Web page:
Slow, green travel sounds like the sort of pipe dream only available to rich retirees, but filmmaker Eleanor Church and her family – including four kids under six – are proving otherwise.
For the last few years they’ve travelled entirely by Nissan ENV200 people carrier, driving from England through the Netherlands, France and down to Spain, in a series of adventures that have become what they all look forward to most in life.
Church has written us a piece explaining why her family have fallen in love with this freewheeling way of life – and her top tips on how to do it.
Image: Eleanor Church
Britain’s first heat pump village, Swaffham Prior in Cambridgeshire, is an impressive study in what can happen when a community takes matters into their own hands.
It all began over pizza five years ago, when two neighbours got talking about how to get their village off oil-fired heating. We’ve interviewed Emma Fletcher, the margarita-loving woman who managed to turn that conversation into 100 boreholes, 4.6 miles of pipe work and an impressive network of ground and air source heat pumps that have made their village close to carbon neutral.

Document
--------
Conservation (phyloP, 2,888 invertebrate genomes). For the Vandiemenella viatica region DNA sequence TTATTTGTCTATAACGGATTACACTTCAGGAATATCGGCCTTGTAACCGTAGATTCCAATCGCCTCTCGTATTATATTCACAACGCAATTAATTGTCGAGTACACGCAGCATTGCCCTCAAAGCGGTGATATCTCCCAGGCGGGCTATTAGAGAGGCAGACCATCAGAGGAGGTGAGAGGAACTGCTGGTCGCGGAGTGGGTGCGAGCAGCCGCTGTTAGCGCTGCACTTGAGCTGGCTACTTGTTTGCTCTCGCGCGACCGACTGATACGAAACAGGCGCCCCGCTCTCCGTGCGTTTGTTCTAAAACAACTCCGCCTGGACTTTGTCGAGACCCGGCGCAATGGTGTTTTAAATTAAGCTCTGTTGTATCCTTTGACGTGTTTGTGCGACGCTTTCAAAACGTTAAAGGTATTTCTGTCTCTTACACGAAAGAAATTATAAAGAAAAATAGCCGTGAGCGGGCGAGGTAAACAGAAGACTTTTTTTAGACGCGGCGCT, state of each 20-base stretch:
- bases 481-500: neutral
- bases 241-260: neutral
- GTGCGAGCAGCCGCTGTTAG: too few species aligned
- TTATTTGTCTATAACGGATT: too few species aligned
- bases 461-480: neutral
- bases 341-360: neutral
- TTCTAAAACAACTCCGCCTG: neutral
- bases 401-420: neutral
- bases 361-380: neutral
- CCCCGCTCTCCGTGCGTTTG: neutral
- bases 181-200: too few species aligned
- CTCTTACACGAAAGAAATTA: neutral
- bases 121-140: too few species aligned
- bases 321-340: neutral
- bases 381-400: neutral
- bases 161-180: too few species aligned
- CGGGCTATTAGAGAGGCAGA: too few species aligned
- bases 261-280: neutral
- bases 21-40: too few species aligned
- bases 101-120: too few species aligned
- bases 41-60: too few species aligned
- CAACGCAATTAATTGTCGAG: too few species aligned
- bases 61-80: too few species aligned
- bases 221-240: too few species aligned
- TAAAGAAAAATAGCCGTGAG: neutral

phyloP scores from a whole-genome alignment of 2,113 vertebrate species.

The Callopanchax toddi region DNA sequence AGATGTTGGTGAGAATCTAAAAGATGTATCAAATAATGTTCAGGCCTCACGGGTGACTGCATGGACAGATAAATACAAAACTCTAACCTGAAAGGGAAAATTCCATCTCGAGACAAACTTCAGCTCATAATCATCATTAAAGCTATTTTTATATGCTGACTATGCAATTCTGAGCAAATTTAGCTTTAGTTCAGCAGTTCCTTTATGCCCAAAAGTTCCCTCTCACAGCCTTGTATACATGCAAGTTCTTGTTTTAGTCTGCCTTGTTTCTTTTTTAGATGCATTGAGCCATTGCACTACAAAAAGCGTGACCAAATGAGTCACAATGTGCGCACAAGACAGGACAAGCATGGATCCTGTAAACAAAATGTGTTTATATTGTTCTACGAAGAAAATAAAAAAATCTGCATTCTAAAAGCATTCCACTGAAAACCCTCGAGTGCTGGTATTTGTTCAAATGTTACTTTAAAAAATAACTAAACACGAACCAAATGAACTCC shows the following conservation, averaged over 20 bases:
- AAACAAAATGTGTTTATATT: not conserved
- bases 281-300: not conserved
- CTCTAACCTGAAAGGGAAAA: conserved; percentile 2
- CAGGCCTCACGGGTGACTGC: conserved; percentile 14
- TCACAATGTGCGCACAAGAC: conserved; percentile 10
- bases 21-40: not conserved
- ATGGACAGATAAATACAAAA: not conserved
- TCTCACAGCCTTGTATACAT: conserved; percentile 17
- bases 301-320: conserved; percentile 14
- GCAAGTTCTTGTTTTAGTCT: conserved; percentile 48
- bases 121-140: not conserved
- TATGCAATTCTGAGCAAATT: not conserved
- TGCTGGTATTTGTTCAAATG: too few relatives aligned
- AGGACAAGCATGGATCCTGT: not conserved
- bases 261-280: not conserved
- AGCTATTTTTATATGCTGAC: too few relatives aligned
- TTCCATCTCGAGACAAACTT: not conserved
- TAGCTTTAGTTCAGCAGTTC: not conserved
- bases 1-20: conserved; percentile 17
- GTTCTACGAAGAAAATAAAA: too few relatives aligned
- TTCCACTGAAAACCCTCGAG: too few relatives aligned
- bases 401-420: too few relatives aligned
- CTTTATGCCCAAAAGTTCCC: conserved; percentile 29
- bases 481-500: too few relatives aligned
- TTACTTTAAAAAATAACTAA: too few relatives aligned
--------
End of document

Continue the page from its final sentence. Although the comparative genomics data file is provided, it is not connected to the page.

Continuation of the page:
Image: Andy Aitchison
Britain’s rivers are most often in the news for their levels of effluent these days, but across the Channel, things are looking a lot more enticing. We’ve reported on the gargantuan €1bn (£879m) clean-up ahead of the Paris Olympics 2024, which means that Parisians are donning their bikinis ready to dive into the Seine.
Twenty five new bathing sites are set to open to swimmers in the city centre, with the first three opening as early as this summer on the Marne, an upstream tributary of the Seine, where bankside ‘guinguette’ taverns once hosted swimming, boating and fishing. Let’s take inspiration and begin manifesting a white sandy beach under London Bridge.
Main image: James Bannister